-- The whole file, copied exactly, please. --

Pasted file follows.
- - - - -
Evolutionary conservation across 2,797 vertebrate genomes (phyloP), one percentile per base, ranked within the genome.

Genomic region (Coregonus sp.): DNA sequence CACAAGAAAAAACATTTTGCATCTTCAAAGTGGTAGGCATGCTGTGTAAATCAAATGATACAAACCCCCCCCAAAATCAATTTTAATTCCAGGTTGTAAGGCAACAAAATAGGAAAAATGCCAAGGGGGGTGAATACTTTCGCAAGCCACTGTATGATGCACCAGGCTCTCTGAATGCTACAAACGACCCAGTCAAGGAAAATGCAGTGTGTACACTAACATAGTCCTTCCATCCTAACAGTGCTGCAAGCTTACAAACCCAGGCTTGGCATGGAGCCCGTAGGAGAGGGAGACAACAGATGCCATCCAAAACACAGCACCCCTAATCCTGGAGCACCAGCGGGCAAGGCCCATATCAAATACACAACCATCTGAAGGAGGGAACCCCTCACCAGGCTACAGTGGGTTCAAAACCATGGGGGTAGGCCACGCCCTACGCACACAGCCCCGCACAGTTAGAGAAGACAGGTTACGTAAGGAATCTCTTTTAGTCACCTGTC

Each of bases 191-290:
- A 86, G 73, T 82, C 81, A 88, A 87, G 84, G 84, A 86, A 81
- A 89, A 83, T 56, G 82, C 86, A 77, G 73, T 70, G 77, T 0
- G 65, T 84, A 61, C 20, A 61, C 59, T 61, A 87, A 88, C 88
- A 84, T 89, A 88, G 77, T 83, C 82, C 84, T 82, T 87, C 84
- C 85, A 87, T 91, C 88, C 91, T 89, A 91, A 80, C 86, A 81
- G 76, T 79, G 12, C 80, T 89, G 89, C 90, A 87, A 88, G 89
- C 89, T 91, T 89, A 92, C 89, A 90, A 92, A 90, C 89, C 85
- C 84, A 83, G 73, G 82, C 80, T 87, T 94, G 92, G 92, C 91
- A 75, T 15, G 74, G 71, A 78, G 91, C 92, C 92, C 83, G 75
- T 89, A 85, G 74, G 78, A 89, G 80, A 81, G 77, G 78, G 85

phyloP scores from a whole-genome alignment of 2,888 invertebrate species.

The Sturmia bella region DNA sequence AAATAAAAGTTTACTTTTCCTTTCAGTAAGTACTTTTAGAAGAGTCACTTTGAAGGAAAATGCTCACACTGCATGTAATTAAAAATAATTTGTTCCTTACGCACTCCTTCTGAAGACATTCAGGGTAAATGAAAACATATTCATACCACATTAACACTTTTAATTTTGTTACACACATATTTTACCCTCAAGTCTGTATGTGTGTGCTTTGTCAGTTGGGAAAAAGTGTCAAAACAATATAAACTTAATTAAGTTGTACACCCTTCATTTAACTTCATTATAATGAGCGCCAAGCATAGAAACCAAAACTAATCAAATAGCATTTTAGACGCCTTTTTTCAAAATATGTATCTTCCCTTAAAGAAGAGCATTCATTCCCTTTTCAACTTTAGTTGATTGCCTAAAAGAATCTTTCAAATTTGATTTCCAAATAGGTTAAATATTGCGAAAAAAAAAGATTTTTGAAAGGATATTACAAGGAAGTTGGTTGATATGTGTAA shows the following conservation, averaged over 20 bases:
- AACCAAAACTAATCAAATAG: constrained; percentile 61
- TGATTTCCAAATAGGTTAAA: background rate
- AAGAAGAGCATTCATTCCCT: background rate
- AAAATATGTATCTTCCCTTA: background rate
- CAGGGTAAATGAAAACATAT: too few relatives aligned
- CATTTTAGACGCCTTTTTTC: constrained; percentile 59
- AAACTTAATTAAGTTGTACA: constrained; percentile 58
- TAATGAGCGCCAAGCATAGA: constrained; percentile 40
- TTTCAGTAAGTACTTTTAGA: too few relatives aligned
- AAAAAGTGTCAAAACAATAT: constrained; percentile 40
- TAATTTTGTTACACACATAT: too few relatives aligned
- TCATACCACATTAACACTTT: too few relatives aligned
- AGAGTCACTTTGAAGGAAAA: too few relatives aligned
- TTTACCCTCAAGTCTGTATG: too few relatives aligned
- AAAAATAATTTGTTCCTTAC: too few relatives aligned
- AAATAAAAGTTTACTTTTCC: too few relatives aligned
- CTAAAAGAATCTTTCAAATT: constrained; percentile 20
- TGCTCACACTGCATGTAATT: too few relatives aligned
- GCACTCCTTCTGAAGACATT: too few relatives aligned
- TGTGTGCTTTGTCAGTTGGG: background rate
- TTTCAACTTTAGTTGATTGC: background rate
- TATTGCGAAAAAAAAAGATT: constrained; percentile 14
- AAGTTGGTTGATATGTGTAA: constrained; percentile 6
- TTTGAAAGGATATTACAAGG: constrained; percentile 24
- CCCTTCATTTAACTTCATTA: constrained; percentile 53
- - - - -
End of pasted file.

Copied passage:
Evolutionary conservation across 2,797 vertebrate genomes (phyloP), one percentile per base, ranked within the genome.

Genomic region (Coregonus sp.): DNA sequence CACAAGAAAAAACATTTTGCATCTTCAAAGTGGTAGGCATGCTGTGTAAATCAAATGATACAAACCCCCCCCAAAATCAATTTTAATTCCAGGTTGTAAGGCAACAAAATAGGAAAAATGCCAAGGGGGGTGAATACTTTCGCAAGCCACTGTATGATGCACCAGGCTCTCTGAATGCTACAAACGACCCAGTCAAGGAAAATGCAGTGTGTACACTAACATAGTCCTTCCATCCTAACAGTGCTGCAAGCTTACAAACCCAGGCTTGGCATGGAGCCCGTAGGAGAGGGAGACAACAGATGCCATCCAAAACACAGCACCCCTAATCCTGGAGCACCAGCGGGCAAGGCCCATATCAAATACACAACCATCTGAAGGAGGGAACCCCTCACCAGGCTACAGTGGGTTCAAAACCATGGGGGTAGGCCACGCCCTACGCACACAGCCCCGCACAGTTAGAGAAGACAGGTTACGTAAGGAATCTCTTTTAGTCACCTGTC

Each of bases 191-290:
- A 86, G 73, T 82, C 81, A 88, A 87, G 84, G 84, A 86, A 81
- A 89, A 83, T 56, G 82, C 86, A 77, G 73, T 70, G 77, T 0
- G 65, T 84, A 61, C 20, A 61, C 59, T 61, A 87, A 88, C 88
- A 84, T 89, A 88, G 77, T 83, C 82, C 84, T 82, T 87, C 84
- C 85, A 87, T 91, C 88, C 91, T 89, A 91, A 80, C 86, A 81
- G 76, T 79, G 12, C 80, T 89, G 89, C 90, A 87, A 88, G 89
- C 89, T 91, T 89, A 92, C 89, A 90, A 92, A 90, C 89, C 85
- C 84, A 83, G 73, G 82, C 80, T 87, T 94, G 92, G 92, C 91
- A 75, T 15, G 74, G 71, A 78, G 91, C 92, C 92, C 83, G 75
- T 89, A 85, G 74, G 78, A 89, G 80, A 81, G 77, G 78, G 85

phyloP scores from a whole-genome alignment of 2,888 invertebrate species.

The Sturmia bella region DNA sequence AAATAAAAGTTTACTTTTCCTTTCAGTAAGTACTTTTAGAAGAGTCACTTTGAAGGAAAATGCTCACACTGCATGTAATTAAAAATAATTTGTTCCTTACGCACTCCTTCTGAAGACATTCAGGGTAAATGAAAACATATTCATACCACATTAACACTTTTAATTTTGTTACACACATATTTTACCCTCAAGTCTGTATGTGTGTGCTTTGTCAGTTGGGAAAAAGTGTCAAAACAATATAAACTTAATTAAGTTGTACACCCTTCATTTAACTTCATTATAATGAGCGCCAAGCATAGAAACCAAAACTAATCAAATAGCATTTTAGACGCCTTTTTTCAAAATATGTATCTTCCCTTAAAGAAGAGCATTCATTCCCTTTTCAACTTTAGTTGATTGCCTAAAAGAATCTTTCAAATTTGATTTCCAAATAGGTTAAATATTGCGAAAAAAAAAGATTTTTGAAAGGATATTACAAGGAAGTTGGTTGATATGTGTAA shows the following conservation, averaged over 20 bases:
- AACCAAAACTAATCAAATAG: constrained; percentile 61
- TGATTTCCAAATAGGTTAAA: background rate
- AAGAAGAGCATTCATTCCCT: background rate
- AAAATATGTATCTTCCCTTA: background rate
- CAGGGTAAATGAAAACATAT: too few relatives aligned
- CATTTTAGACGCCTTTTTTC: constrained; percentile 59
- AAACTTAATTAAGTTGTACA: constrained; percentile 58
- TAATGAGCGCCAAGCATAGA: constrained; percentile 40
- TTTCAGTAAGTACTTTTAGA: too few relatives aligned
- AAAAAGTGTCAAAACAATAT: constrained; percentile 40
- TAATTTTGTTACACACATAT: too few relatives aligned
- TCATACCACATTAACACTTT: too few relatives aligned
- AGAGTCACTTTGAAGGAAAA: too few relatives aligned
- TTTACCCTCAAGTCTGTATG: too few relatives aligned
- AAAAATAATTTGTTCCTTAC: too few relatives aligned
- AAATAAAAGTTTACTTTTCC: too few relatives aligned
- CTAAAAGAATCTTTCAAATT: constrained; percentile 20
- TGCTCACACTGCATGTAATT: too few relatives aligned
- GCACTCCTTCTGAAGACATT: too few relatives aligned
- TGTGTGCTTTGTCAGTTGGG: background rate
- TTTCAACTTTAGTTGATTGC: background rate
- TATTGCGAAAAAAAAAGATT: constrained; percentile 14
- AAGTTGGTTGATATGTGTAA: constrained; percentile 6
- TTTGAAAGGATATTACAAGG: constrained; percentile 24
- CCCTTCATTTAACTTCATTA: constrained; percentile 53